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‘Horrified’: Catholic students in Maryland learn about coach’s ties to white nationalists

CHARLOTTESVILLE
Chip Somodevilla | GettyImages North America | AFP
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This gave me a jolt: the school in question is the alma mater of both my sister and my wife.

From The Washington Post:

Students at an all-girls Catholic high school in Maryland discovered another side to one of their former coaches last week: Gregory Conte, who had also worked as a substitute teacher, maintained strong ties to white nationalists who rallied last summer in Charlottesville.

The Academy of the Holy Cross in Kensington fired Conte in October. But Conte’s role in the classroom and on the playing field have come to wider attention in recent days as students made the connection on social media, the school emailed families and a string of news reports was published.

Kathleen Ryan Prebble, the school’s president, said in an interview Wednesday that Conte started coaching at Holy Cross in 2014 and later began working as a substitute teacher. He used an alternate name — Gregory Ritter — in his political activities, and the school was unaware, she said.

That changed in late October, when the school received anonymous emails. Prebble said she spoke with Conte, who confirmed his alt-right activities — which, because they conflict with the school’s mission as a Christ-centered community that values diversity, led to Conte’s dismissal.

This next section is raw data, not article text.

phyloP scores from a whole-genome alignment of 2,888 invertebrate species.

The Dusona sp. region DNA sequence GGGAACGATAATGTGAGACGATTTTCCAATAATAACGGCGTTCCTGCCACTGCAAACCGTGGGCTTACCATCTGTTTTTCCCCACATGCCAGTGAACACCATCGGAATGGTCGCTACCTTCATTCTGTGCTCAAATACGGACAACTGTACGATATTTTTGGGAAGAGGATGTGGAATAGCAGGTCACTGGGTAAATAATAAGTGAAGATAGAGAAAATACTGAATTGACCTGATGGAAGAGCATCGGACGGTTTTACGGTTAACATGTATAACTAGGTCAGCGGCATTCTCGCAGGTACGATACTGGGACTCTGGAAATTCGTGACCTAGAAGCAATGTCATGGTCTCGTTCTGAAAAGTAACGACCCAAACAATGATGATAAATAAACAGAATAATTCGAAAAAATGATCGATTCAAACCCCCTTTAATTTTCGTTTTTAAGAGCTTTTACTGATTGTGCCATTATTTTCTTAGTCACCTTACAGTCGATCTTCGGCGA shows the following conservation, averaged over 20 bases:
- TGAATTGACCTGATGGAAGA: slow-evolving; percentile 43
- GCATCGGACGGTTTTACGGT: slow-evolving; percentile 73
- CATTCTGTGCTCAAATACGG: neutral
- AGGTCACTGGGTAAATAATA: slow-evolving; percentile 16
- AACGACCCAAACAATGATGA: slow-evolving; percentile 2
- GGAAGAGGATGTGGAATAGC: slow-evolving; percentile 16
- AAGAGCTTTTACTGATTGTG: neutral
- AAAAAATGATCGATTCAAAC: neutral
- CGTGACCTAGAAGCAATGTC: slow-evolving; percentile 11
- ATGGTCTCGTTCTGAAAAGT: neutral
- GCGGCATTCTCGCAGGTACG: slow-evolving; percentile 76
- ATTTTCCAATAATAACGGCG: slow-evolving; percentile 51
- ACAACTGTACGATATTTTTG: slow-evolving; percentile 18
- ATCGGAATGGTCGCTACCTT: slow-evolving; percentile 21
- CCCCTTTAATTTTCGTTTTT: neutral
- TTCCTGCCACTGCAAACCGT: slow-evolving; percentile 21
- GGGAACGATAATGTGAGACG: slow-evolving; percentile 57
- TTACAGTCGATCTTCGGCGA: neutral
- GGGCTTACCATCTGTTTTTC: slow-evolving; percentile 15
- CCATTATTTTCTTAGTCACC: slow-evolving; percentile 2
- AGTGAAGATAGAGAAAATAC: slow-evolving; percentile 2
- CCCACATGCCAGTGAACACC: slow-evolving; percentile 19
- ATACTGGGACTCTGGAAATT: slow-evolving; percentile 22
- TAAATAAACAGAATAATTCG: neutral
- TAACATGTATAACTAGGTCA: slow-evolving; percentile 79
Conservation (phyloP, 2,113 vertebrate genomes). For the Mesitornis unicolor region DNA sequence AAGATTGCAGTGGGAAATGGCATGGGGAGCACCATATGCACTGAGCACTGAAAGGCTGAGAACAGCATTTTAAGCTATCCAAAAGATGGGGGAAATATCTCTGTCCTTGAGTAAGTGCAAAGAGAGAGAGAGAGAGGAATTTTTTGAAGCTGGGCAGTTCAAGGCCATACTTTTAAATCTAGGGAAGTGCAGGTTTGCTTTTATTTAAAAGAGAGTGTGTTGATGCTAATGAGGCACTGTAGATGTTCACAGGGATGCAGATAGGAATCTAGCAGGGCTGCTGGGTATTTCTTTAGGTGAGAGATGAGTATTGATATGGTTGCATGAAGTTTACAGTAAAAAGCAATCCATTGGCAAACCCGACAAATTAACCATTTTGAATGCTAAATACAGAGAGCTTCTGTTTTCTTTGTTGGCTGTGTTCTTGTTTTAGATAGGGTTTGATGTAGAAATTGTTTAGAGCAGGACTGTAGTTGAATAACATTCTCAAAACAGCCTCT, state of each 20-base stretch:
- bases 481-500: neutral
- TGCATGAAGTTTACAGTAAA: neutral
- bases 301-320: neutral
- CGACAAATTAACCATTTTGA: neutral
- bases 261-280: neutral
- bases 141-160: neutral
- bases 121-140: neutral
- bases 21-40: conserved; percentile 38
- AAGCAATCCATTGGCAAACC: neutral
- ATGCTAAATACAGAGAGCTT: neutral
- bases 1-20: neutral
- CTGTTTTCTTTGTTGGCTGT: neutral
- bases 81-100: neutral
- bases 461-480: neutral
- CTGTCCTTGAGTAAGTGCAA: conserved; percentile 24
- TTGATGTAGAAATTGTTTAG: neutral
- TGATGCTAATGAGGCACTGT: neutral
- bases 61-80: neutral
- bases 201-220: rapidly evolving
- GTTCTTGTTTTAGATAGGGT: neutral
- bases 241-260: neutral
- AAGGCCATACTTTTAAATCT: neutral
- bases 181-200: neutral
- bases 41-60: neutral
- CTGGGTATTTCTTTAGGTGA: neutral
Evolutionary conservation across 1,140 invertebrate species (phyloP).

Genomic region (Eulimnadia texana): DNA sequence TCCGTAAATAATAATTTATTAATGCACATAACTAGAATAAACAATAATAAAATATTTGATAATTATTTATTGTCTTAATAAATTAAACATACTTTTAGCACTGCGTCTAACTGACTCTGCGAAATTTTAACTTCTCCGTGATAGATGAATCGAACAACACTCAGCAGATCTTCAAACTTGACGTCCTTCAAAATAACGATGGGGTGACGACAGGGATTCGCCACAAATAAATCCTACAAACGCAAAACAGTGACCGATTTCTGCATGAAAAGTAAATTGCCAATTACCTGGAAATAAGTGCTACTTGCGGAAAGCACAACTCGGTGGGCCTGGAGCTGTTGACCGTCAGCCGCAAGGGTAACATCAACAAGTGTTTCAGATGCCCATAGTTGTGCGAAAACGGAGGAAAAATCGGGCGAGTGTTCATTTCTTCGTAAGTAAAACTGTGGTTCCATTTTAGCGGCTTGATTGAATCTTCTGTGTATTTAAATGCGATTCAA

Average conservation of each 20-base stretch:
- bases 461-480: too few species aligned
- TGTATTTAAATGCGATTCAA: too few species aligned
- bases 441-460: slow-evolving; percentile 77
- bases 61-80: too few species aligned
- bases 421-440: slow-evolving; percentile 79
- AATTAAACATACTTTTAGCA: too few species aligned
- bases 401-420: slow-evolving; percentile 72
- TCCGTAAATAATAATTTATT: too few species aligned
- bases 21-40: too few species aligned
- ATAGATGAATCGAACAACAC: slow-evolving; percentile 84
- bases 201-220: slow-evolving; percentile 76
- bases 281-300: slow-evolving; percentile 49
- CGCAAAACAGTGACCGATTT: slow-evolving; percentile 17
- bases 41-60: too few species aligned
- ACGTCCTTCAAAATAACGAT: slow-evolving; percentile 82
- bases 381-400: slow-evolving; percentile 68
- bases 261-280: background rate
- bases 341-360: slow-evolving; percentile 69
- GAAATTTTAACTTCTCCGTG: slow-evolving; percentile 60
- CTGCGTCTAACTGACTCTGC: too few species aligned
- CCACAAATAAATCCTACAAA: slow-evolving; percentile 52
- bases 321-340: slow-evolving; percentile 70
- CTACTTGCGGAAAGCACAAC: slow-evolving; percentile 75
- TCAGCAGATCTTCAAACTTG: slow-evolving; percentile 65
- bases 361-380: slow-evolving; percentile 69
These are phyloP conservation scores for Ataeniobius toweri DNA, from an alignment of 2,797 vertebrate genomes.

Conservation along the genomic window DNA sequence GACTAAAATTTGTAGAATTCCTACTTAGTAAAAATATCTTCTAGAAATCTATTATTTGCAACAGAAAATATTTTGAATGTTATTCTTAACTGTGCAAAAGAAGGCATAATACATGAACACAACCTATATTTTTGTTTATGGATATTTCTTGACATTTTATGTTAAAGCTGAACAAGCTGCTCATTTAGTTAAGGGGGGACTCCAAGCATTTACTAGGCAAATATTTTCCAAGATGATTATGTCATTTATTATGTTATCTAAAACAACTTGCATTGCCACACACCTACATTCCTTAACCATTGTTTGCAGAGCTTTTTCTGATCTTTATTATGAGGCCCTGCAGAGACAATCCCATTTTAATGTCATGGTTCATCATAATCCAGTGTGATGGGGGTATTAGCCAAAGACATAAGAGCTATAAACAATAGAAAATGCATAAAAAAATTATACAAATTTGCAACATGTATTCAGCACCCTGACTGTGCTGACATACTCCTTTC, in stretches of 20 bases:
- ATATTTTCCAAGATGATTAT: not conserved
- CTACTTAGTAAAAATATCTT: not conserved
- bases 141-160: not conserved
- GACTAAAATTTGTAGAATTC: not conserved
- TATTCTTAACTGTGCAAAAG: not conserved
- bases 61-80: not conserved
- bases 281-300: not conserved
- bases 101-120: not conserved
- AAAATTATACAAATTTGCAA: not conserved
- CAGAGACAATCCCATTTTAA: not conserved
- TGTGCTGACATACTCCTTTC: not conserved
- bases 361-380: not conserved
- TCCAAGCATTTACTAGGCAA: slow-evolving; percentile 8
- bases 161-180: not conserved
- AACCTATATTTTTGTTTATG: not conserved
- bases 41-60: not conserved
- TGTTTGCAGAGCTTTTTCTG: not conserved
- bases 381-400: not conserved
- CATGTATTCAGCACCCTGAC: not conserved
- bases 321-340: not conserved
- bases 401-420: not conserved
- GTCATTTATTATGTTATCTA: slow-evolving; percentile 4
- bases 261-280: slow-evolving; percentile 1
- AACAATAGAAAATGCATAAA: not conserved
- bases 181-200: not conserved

“He never showed that side to us,” said Prebble, who dismissed him immediately but did not send a letter then because she considered it an employment issue.

On Friday, Prebble met with students to discuss the issue, describing their reaction as “quite horrified.” More than 40 percent identify as students of color.

She said she emphasized to students that “this was not about conservative versus liberal values. This was about extremism and this was about hate — that’s what the alt-right is about. And that this obviously was in direct opposition to our school.”

Conte, 29, said in an interview Wednesday he enjoyed working at the college-preparatory school of 470 students — where he had served as junior varsity field hockey coach and assistant track coach — but was not surprised by his dismissal. “I knew it was only a matter of time,” he said.

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